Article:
Holidays: A Love/Hate Relationship

Graphic designed and provided by Jadyn Forbes.

Graphic designed and provided by Jadyn Forbes.

Bailey Houston, Staff

It’s that time of year again — the countdown to winter break, the end of finals, and going home. It can be either the most exciting time, or the most dreaded time. I know for me it’s a little bit of both. Going home sounds fun, but honestly, I dread it 99% of the time. Why? Because the holidays trigger A LOT of trauma for me and for a lot of other people as well.  

So, what is trauma exactly? Trauma is “an emotional response to a terrible event,” like an accident, crime, or death, according to the Discover Mood & Anxiety Program. This can lead to reactions like flashbacks, strained relationships, unpredictable emotions, and physical sickness. Trauma associated with the holidays can make these symptoms especially worse because of the expectation of happiness around the holidays. Even worse, gathering with family can increase anxiety and stress, which exaggerates symptoms as well. It can also bring up old trauma that hasn’t been resolved yet.  

While holidays may seem the most wonderful time of the year, they can also be incredibly tough, especially for students. They can activate feelings of depression, anxiety, and other mental health issues. Trauma cycles can become activated and triggered regardless of whether a student knows of them or is dreading going home. It’s important to recognize these symptoms to help reduce their effects as much as possible in order to best preserve students’ mental health. According to, signs of trauma include:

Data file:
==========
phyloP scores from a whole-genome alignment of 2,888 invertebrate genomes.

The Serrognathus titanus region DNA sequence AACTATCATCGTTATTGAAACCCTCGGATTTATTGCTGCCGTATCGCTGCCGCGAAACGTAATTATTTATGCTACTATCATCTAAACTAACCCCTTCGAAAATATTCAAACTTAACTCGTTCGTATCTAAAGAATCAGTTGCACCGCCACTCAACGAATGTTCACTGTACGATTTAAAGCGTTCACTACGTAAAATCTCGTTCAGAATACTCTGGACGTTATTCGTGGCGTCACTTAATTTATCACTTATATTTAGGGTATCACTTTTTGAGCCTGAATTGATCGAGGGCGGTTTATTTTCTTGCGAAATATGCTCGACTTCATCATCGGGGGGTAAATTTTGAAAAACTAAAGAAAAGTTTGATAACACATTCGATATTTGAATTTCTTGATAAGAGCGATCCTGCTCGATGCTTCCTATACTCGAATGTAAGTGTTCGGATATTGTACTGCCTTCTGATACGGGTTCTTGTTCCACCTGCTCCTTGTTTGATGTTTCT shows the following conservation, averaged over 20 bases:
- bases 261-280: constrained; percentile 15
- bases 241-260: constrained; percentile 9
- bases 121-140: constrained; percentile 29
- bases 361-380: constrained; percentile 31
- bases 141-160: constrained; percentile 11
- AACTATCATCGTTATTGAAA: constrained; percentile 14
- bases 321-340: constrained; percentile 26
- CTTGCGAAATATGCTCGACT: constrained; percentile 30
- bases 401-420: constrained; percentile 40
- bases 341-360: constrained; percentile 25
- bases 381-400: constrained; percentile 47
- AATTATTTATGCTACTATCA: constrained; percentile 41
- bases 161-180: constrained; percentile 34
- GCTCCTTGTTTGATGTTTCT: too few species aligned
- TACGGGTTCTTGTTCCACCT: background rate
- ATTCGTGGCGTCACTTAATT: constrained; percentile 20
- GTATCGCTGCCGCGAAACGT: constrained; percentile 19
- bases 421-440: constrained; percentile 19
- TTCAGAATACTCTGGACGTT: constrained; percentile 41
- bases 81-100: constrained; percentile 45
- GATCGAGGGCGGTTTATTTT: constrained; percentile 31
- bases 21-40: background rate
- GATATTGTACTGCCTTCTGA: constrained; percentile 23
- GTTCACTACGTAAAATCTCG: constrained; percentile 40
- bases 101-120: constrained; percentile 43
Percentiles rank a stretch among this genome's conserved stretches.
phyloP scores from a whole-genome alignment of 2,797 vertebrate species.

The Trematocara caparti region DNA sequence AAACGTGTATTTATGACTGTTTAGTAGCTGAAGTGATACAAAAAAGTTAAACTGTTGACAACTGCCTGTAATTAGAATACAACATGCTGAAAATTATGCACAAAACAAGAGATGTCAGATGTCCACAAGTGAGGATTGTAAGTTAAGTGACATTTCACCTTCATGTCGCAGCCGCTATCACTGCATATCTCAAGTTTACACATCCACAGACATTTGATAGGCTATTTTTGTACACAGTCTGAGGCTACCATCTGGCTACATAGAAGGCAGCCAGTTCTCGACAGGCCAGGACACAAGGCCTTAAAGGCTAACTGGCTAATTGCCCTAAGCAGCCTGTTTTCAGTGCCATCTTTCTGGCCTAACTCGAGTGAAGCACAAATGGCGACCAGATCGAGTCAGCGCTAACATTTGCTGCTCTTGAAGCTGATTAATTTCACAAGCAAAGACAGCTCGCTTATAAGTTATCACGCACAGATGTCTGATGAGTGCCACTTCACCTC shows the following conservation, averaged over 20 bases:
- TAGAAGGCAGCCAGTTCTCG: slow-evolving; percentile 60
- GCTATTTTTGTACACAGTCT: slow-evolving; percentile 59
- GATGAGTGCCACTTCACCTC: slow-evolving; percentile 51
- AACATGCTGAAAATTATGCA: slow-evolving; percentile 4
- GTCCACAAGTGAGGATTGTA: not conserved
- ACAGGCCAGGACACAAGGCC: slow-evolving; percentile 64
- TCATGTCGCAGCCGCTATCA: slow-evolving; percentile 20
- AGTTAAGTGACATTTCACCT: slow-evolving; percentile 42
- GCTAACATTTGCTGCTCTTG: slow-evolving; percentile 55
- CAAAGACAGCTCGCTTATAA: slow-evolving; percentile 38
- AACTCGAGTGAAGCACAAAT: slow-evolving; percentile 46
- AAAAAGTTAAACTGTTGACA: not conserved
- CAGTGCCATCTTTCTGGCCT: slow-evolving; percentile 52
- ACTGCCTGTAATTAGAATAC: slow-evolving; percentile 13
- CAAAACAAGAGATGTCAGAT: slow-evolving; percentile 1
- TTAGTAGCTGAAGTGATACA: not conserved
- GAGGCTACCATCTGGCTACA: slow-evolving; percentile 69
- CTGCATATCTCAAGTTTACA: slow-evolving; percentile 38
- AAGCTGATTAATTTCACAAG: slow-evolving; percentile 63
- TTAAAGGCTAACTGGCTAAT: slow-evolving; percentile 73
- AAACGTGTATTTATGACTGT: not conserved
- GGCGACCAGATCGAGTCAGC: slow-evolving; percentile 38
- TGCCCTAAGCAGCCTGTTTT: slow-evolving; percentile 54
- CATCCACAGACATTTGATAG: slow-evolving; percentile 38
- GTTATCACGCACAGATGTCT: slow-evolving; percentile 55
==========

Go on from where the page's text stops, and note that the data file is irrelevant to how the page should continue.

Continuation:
• Isolation 
  • Escalating behavior 
  • Change in appearance 
  • Personality change 
  • Risky behavior 
  • Sleepless 
  • Mood swings 

Keeping students trauma-free as much as possible is incredibly important to best preserve mental health and ensure preparedness and a good mental state and attitude when coming back to campus after the holidays. Knowing these signs and best practices can help to reduce trauma’s effects and keep students feeling good. recommends these practices to prepare students for their return to campus after trauma: 

  • Keep the routine consistent to avoid triggering trauma and deregulated behavior among students 
  • Avoid auditory overload 
  • Be positive 
  • Be mindful of school or event celebrations and pre-teach them about changes 
  • Strong communication with students 
  • Sharing stories 
  • Be cautious in questioning about holidays 
  • Build strong relationships 
  • Create opportunities  

Even though holidays are unavoidable, students can prepare to avoid the effects of trauma. These holidays can cause long-term trauma and can be dangerous for health, so it’s important to recognize this from the beginning and implement practices to preserve your mental health. Any trauma can be fought and kept away if you are aware of it and know the signs.